The x-ray astronomy satellite ASTRO-H was scheduled to be launched from Tanegashima Space Centre, Japan, aboard an H-IIA rocket on 12 February 2016.

The satellite, also known as the new x-ray telescope (NeXT), was developed by the Japan Aerospace Exploration Agency (JAXA) in collaboration with more than 70 contributing institutions in Japan, the US, Canada and Europe.

The satellite will be positioned at a low Earth orbit altitude of 575km (357 miles) to study and explore the structure and evolution of the universe. It was developed as a successor to Suzaku, an x-ray astronomy satellite launched in July 2005.

ASTRO-H satellite design and development

The ASTRO-H satellite will have a launch mass of 2,400kg (5,300lb) and length of 14m (46ft). It will be fixed with four instruments that span the energy range of 0.3keV to 600keV, including soft x-rays, hard x-rays and soft gamma rays.

The European Space Agency (ESA) provided part of the funding for the procurement of a number of items for instruments for the ASTRO-H satellite. Three European scientists serve as advisors to the mission’s core science programme.

ESA will have access to the satellite’s mission data in return for the contribution.

Construction of the soft x-ray telescope flight model to be flown on-board the Astro-H satellite was completed at the Nasa Goddard Spaceflight Centre (GSFC) in March 2013.

Neptec Design Group was awarded a contract worth $1.35m to build the Canadian ASTRO-H metrology system (CAMS) in April 2014. CAMS will help to calibrate the observatory’s main telescope and will significantly enhance the images it captures.

The manufacturing of two hard x-ray and two soft x-ray telescopes as well as their integration test with the ASTRO-H satellite was completed in May 2014.

The thermal vacuum test for the ASTRO-H satellite was completed at the Tsukuba Space Centre between 24 June and 9 July 2015. The satellite also underwent a sinusoidal vibration test between August and October 2015 at the same location.

ASTRO-H satellite mission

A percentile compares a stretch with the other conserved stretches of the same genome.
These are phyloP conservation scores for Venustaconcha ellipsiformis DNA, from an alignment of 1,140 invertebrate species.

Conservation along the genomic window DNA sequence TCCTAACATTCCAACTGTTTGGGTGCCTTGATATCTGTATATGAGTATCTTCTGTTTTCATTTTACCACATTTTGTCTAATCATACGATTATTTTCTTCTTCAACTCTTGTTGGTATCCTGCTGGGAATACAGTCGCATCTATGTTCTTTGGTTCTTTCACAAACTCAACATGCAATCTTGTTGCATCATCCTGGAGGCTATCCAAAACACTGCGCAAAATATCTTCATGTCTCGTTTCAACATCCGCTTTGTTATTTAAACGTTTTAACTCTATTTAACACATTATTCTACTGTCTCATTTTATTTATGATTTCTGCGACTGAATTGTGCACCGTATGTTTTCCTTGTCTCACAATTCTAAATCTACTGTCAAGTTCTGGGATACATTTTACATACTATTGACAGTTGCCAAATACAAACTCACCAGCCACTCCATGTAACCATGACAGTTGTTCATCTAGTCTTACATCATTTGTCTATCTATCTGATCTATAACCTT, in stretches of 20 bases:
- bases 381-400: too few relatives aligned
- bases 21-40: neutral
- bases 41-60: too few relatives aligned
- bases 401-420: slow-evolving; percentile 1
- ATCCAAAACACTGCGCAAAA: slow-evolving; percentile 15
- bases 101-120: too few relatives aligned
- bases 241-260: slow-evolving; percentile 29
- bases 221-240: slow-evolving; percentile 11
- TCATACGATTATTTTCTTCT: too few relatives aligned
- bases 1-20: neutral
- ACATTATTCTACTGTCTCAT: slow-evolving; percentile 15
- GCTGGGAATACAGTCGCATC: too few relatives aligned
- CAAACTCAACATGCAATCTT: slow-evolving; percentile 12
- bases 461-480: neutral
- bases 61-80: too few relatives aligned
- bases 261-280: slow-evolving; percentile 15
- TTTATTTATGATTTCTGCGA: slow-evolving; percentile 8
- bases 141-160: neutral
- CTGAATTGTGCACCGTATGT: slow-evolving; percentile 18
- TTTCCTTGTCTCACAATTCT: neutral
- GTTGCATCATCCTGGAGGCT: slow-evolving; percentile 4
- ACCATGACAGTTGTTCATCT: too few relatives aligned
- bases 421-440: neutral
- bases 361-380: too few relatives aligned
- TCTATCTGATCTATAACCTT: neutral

The objective of the ASTRO-H satellite mission is to explore the structure and evolution of the universe. It will study and understand extreme conditions in the universe, explore diverse phenomena of non / thermal universe, and elucidate dark matter and energy.

The satellite is expected to provide breakthrough results in scientific areas, including the behaviour of matter in the gravitational strong field regime, and physical conditions in sites of cosmic-ray acceleration.

Instruments on-board ASTRO-H

“The satellite will be launched from the Yoshinobu Launch Complex at the Tanegashima Space Centre in Kagoshima, Japan.”

The satellite is built with four focusing telescopes, which are mounted on top of a fixed optical bench (FOB). The telescopes include a soft x-ray spectroscopy system (SXS), hard x-ray imaging system, soft x-ray imaging system and soft gamma ray detector (SGD).

The SXS consists of a soft x-ray telescope, x-ray calorimeter spectrometer (XCS) and cooling system, while the x-ray imaging system includes two identical mirror-detector pairs and a hard x-ray imager.

The soft x-ray imaging system includes an imaging mirror, charge-coupled device (CCD) camera and soft x-ray imager. The SGD includes a semi-conductor Compton camera with a narrow field of view (FOV) to achieve a low background.

Launch vehicle

The satellite will lift off aboard the H-IIA launch vehicle operated by Mitsubishi Heavy Industries (MHI) and launch in two stages. The rocket can be equipped with either a solid rocket booster or Castor solid strap-on booster to basic configuration.

The satellite will be launched from the Yoshinobu Launch Complex at the Tanegashima Space Centre in Kagoshima, Japan.